And it wasn’t until Tuesday morning that she received some company.

On national signing day, Bonheyo formally put his name on a letter of intent to play football for Towson University, becoming the first MSD student to earn a full athletic scholarship to a Division I school.

The Tigers compete on the Football Championship Subdivision, formerly known as Division I-AA.

“It’s a very big honor,” Bonheyo said. “I’ve never had anything like this happen. This is really the event I have been dreaming of for a long time.”

Lohmeyer was among those who joined Bonheyo on stage during a ceremony to commemorate the event that lasted approximately 15 minutes.

After it was over, she said, “It’s quite an accomplishment. Finally, someone else stepped up and put in the workload to reach such a high level.”

The 6-foot-2, 210-pound Bonheyo has wanted to play college football since he saw the game on television as a young boy in Austin, Texas.

It helped that he had strong influences in his own household, such as his father Andy, who is the football coach and athletic director at MSD.

Over the years, Bonheyo was a regular attendee at football camps and spent countless hours working on his game.

As he told those gathered in the auditorium, “It’s not something where you can just think, ‘Oh, I want to play Division I football.'”

At MSD, he quickly became the team’s star running back and inside linebacker. The Orioles went 41-2 and won four Deaf Prep national championships in his four years on the team.

Along the way, Bonheyo put up some staggering rushing numbers, such as 485 carries for 4,528 yards and 66 touchdowns. All of those are school records.

This past season, he led Frederick County in rushing for the second straight season with 1,582 yards and 21 touchdowns despite missing MSD’s final game due to a broken fibula.

If it wasn’t for the injury, Bonheyo would have likely set the school record for yards in a season. He finished 139 short.

“I am very proud of him,” coach Andy Bonheyo said. “With his work ethic, I knew something good was going to happen.”

At Towson, Bonheyo felt comfortable from the moment he stepped on campus.

He liked what he saw and heard about the football program and appreciated the school’s proximity to home, those being the major factors in what he described as an easy decision.

Even when the Tigers overhauled their coaching staff last month and hired Middletown’s Rob Ambrose as the new head coach, Bonheyo felt at ease.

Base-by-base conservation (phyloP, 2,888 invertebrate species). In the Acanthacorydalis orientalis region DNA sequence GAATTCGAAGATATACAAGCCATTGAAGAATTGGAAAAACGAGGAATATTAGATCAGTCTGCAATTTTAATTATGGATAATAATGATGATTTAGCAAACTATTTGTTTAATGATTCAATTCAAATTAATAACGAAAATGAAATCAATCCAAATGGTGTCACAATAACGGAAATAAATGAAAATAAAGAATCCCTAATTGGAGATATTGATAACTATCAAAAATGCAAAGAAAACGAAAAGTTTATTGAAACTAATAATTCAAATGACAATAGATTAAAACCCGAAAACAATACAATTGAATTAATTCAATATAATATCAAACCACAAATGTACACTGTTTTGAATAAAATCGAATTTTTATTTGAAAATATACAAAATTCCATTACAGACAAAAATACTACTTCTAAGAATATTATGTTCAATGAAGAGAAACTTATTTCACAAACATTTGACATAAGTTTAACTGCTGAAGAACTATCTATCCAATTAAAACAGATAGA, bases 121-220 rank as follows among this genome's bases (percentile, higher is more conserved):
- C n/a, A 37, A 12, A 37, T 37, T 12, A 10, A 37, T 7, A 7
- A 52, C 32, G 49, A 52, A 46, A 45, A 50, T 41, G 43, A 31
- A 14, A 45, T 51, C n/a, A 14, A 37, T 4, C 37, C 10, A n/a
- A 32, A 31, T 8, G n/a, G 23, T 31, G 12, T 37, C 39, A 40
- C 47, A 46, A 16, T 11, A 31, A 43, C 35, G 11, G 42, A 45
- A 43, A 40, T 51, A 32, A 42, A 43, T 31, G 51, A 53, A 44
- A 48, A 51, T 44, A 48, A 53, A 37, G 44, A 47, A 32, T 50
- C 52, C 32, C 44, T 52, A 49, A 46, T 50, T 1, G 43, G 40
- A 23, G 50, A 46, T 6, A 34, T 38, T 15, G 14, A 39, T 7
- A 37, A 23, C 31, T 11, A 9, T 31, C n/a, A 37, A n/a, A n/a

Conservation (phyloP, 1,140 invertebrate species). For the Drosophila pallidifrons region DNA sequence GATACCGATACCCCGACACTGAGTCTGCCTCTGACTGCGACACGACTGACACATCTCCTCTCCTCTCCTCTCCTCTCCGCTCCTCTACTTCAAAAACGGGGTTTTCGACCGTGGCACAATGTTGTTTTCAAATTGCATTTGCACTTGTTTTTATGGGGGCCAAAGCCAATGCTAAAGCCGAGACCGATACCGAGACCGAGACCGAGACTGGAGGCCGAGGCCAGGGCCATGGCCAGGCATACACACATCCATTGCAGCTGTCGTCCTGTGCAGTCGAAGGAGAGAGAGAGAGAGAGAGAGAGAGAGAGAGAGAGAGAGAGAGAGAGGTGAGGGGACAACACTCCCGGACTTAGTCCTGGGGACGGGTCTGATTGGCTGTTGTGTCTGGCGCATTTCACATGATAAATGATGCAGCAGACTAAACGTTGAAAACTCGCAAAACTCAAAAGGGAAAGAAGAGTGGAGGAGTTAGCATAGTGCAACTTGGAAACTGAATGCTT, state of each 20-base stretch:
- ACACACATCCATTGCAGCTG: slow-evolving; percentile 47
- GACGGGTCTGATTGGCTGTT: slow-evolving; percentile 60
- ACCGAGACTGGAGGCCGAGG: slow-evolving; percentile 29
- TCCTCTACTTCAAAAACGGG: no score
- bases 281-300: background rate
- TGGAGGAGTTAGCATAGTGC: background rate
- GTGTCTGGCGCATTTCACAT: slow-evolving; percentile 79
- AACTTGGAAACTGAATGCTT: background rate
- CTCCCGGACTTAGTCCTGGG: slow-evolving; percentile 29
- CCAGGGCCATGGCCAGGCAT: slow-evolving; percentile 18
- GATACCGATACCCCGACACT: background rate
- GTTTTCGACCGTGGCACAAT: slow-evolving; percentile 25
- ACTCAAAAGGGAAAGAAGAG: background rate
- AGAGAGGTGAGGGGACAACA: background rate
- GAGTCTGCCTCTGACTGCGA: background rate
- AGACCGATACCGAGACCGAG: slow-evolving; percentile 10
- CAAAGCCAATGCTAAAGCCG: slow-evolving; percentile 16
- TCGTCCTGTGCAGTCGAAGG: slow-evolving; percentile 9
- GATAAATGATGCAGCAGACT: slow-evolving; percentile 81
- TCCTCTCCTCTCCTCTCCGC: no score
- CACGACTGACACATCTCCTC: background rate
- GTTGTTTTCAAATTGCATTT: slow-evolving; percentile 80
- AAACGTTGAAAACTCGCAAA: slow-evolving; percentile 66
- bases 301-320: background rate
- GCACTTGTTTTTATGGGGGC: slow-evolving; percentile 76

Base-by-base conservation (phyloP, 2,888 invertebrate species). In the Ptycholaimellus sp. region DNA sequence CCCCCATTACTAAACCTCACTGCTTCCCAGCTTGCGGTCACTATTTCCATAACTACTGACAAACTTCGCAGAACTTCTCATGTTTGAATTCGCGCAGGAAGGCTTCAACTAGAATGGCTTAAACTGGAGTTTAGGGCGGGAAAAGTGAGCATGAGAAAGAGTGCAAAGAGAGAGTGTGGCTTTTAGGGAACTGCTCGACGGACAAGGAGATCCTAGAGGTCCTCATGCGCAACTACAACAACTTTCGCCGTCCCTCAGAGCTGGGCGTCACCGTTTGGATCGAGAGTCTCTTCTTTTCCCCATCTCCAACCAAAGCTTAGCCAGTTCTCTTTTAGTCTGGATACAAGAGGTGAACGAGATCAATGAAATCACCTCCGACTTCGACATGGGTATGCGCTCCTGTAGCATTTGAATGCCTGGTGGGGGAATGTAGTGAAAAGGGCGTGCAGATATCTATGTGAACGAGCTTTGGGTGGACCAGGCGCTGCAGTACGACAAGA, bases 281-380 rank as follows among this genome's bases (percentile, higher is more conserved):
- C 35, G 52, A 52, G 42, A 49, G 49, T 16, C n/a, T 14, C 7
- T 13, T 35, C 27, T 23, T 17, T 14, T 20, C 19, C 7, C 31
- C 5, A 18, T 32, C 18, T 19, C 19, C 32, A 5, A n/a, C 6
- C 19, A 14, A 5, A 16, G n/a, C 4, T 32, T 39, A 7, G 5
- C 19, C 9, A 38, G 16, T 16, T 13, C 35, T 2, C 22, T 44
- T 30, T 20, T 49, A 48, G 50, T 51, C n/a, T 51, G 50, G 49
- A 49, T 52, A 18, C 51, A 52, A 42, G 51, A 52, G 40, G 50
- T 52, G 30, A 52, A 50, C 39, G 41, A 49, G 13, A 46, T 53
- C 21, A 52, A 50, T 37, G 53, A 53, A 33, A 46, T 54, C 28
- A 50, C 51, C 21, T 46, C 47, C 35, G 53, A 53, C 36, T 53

It was Ambrose who tried to recruit Bonheyo while the coach was still the offensive coordinator at the University of Connecticut.

Just last week, Ambrose made a visit to the Bonheyo home to outline some expectations.

“He explained his goals for me in both athletics and academics and pretty much told me what I needed to do,” said Bonheyo, who plans to major in business administration.

Upon arriving at Towson in August for the start of summer practice, Bonheyo will be confronted by immediate changes that might require an adjustment period.

For starters, Bonheyo will not be an offensive player for the Tigers. He will be an outside linebacker, which is a shift from his typical spot inside.

“I will miss running back. That’s been my position all along,” he said. “Making the big plays and scoring touchdowns has been great, but I’ll have to make some adjustments. I really like linebacker, too.”

This will also be the first time that Bonheyo has played on a hearing team since he was 10 years old.

“I will have an interpreter with me at every practice and every game,” he said. “I am not that worried about it.”

Lohmeyer faced similar challenges with the Mount St. Mary’s softball team. Although, she can effectively communicate without sign language.

“Ryan is a great boy. He’s very smart and very humble,” she said. “I am sure he will make everything go smoothly.”

And, like Lohmeyer, Bonheyo hopes to be somewhat of a trailblazer for future athletes at MSD.

Before finishing his remarks on stage, he told his fellow students in the audience, “Hopefully, this event won’t be the first and last. I am the first, but I want this to become a trend.”

2009 Western States Basketball Classic – Scoreboard

2 02 2009

29 Jan 2009 – Thursday

Game 1 – Fremont vs Arizona (Boys) – FINAL 1 2 3 4 T
Fremont 10 22 15 13 60
Arizona 6 11 8 2 27
Game 3 – Phoenix vs Utah (Boys) – FINAL 1 2 3 4 T
Phoenix 9 10 9 21 49
Utah 1 21 7 10 39
Game 5 – Washington vs Oregon (Boys) – FINAL 1 2 3 4 T
Washington 13 15 10 5 43
Oregon 14 16 7 13 50
Stat |
Game 7 – Riverside vs Marlton (Boys) – FINAL 1 2 3 4 T
Riverside 14 26 24 10 74
Marlton 13 2 7 3 25
Stat |
Game 2 – Arizona vs Marlton (Girls) – FINAL 1 2 3 4 T
Arizona 20 14 15 4 53
Marlton 0 7 2 5 14
Stat |
Game 4 – Washington vs Oregon (Girls) – FINAL 1 2 3 4 T
Washington 9 10 11 5 35
Oregon 0 2 6 4 12
Stat |
Game 4 – Washington vs Oregon (Girls) – FINAL 1 2 3 4 T
Washington 9 10 11 5 35
Oregon 0 2 6 4 12